Phragmites australis is a widespread invasive grass in North America, infesting 60,000 acres along the Great Lakes coastline alone. Control efforts are expensive, and their effectiveness varies across locations. The Phragmites Adaptive Management Framework (PAMF) is a citizen science initiative that seeks to improve Phragmites control in the Great Lakes basin by tracking management outcomes in a standardized way, and by using this information to provide annual guidance to managers. To translate past outcomes into management guidance, PAMF uses a set of state-transition matrices to characterize what is known about the effectiveness of various management actions. Transition probabilities are initialized with experts’ estimates of management effectiveness and updated annually with participants’ reports on (a) actions undertaken, and (b) the change in Phragmites infestation at each location. We conceptualize this set of matrices, our list of possible actions, and a reward function based on participant-reported costs as a Markov Decision Process, which we solve to find the optimal next action for each infestation. PAMF’s approach is designed to respond to uncertainty in the effectiveness of different control measures, and a basin-wide demand for decision support. Considerable disagreement among experts in the initial elicitation demonstrates the extent of this uncertainty and highlights the need to track management outcomes. Moreover, in PAMF’s pilot year alone, 35 participants representing a range of government and private entities enrolled 92 management units (330 acres) in four U.S. states and one Canadian province. The most frequent reason given for joining was a desire for science-based management guidance. As PAMF reflects on its pilot year and evaluates the first round of model updating, this presentation will cover lessons learned about implementing decision support in a citizen science context, and how expert opinion can be combined with on-the-ground data collection to improve decision making across the Great Lakes basin.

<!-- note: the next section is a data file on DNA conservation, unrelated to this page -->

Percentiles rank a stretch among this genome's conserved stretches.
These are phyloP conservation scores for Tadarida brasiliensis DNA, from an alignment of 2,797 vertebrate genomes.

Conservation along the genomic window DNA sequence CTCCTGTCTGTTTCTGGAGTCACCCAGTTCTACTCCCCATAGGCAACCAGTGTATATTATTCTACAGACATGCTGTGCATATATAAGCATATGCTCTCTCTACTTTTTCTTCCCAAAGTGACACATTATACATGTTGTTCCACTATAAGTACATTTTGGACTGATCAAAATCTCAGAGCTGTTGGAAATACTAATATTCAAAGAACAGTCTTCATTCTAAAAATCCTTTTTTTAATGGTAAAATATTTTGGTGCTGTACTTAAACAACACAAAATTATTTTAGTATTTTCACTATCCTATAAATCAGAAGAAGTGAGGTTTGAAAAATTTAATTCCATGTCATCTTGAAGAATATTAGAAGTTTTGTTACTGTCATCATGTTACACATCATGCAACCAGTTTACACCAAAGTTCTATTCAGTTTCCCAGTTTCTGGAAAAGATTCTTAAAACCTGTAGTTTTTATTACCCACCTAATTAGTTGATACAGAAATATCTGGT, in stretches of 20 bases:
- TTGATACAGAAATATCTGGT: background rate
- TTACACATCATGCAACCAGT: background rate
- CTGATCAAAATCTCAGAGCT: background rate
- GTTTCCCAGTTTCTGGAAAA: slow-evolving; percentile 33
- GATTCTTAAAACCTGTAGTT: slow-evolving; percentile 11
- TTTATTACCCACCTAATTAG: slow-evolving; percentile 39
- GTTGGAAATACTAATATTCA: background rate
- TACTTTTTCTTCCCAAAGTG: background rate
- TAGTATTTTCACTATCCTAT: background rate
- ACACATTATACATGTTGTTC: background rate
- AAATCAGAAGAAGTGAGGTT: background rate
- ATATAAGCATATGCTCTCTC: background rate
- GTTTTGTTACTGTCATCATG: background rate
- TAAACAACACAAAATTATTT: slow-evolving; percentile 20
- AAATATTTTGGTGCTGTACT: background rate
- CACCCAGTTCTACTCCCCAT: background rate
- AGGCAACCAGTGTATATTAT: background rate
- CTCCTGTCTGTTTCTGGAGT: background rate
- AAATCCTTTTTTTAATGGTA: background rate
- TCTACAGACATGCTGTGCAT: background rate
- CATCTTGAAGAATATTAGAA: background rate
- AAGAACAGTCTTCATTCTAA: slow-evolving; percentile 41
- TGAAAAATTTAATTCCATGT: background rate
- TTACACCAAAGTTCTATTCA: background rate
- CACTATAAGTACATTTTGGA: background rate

9:10AM Developing Shared Measures for Conservation Communication: A Case Study of the Great Lakes Phragmites Collaborative
Heather Braun; Elaine Ferrier; Kurt Kowalski